# Using Formulas In Excel

If you are rusty with Excel, I will go over basic formula and function usage in this guide.

**Using Formulas In Excel**

In this section, I will go over how to create formulas, enter in operators, and use functions. A formula is a cell entry that performs a calculation. It does one specific task, usually. At the most basic level, typing a formula is selecting a cell, typing the formula you want to use, and hitting enter.

**Typing**

Formulas begin with an equals sign. If you leave out the = sign, Excel treats it like text. Enter in any numbers that you need and then a range if needed. You will probably want an operator and possibly a function. When you finish and hit enter, the result appears instead of the finished formula. I find the easiest way to edit formulas is using the formula bar. This prevents mistakes because you have a dedicated place for the formula and do not have other cells next to it. A single misclick can change a lot in your spreadsheet.

**Cells and Ranges**

In cells, you can click inside and do basic math. Such as:

=10 + 3

You can also enter values to add.

=a1+a2+a3

Values can be multiplied.

=a1*a2

You can do division the same way.

=a3/a2

If there are a lot, you can enter in a range to sum.

=sum(a1:a10)

This saves a lot of typing and probably errors. Much of function usage is learning the functions originally and then using on a regular basis.

A good trick you can do is naming a range of values. To do this:

- Highlight the range of values you want
- Right click to bring up the menu
- Name the range something meaningful

Now, if I named the range a1:a10 “range1”, I can do this:

=sum(range1)

This will sum everything in that range. Of course, you can easily see how doing any math operation is made quicker by this method.

**Operators**

Order of precedence is important for any software that does calculations. When writing formulas, the order has to be correct for you to get the result that you want. Operators are symbols that tell Excel what type of calculation to perform. It has all the usual types that you can think of. These include arithmetic, comparison, text, and reference operators.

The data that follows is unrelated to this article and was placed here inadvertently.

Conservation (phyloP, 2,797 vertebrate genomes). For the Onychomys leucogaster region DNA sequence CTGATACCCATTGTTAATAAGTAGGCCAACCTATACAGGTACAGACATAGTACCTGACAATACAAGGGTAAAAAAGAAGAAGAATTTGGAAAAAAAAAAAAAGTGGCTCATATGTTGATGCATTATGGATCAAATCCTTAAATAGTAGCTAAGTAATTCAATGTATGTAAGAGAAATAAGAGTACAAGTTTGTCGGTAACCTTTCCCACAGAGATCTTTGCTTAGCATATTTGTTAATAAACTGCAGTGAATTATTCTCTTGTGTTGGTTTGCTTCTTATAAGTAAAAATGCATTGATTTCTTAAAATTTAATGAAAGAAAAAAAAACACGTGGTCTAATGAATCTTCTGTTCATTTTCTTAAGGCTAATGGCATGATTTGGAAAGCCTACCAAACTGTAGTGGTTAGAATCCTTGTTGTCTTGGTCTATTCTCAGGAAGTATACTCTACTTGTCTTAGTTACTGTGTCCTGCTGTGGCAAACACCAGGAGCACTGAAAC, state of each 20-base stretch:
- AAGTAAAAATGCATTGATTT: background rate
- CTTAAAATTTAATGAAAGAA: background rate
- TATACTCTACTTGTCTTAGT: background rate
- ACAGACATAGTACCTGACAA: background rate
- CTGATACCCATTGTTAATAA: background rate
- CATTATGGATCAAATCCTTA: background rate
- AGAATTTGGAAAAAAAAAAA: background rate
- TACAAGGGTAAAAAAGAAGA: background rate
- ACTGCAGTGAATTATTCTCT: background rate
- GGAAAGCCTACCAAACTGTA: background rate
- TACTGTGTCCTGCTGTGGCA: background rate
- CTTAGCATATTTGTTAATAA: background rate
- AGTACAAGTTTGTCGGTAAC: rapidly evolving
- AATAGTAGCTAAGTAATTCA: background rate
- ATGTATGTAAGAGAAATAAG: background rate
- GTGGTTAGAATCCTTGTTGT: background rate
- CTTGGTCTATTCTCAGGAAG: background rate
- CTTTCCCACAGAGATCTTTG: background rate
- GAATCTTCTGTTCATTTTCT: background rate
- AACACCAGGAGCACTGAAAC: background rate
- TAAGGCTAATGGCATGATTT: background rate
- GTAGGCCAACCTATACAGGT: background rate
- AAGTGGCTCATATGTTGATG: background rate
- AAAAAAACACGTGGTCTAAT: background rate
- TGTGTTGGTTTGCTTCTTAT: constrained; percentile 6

Excel looks at cell contents from left to right, generally. Of course, higher precedence items get evaluated first. Then, anything in parentheses is looked at first.

**Functions**

Functions simplify your formula writing a lot. While you can create and write your own formulas, there is probably a function that does it. So, using the function just saves you time and effort. A function contains an equal sign, parentheses and arguments. Arguments consist of cell references, ranges, constants, text, and range names. Btw, any text arguments must be enclosed with quotation marks.

Functions can be nested as in most programming languages. Nested functions get evaluated first. Some of the more common functions are included in the “AutoSum” tab. Click it and choose which you want. You can choose sum, average, count, max, and min.

When typing a function in a cell, you might not remember what arguments it needs. Make sure and look in the formula bar. It will give you hints as to what you need. When getting the #Value error, don’t panic. It is one of the most common errors. It usually happens when one of the cells it is looking at contains text instead of a numerical value.

You can find all the formulas available to Excel on the functions tab, on the ribbon. You can start there if you do not remember the details of a function you want. Sometimes, it is fun to just explore the different functions!

The function library organizes everything by categories. These categories can include finance, date, time, and text.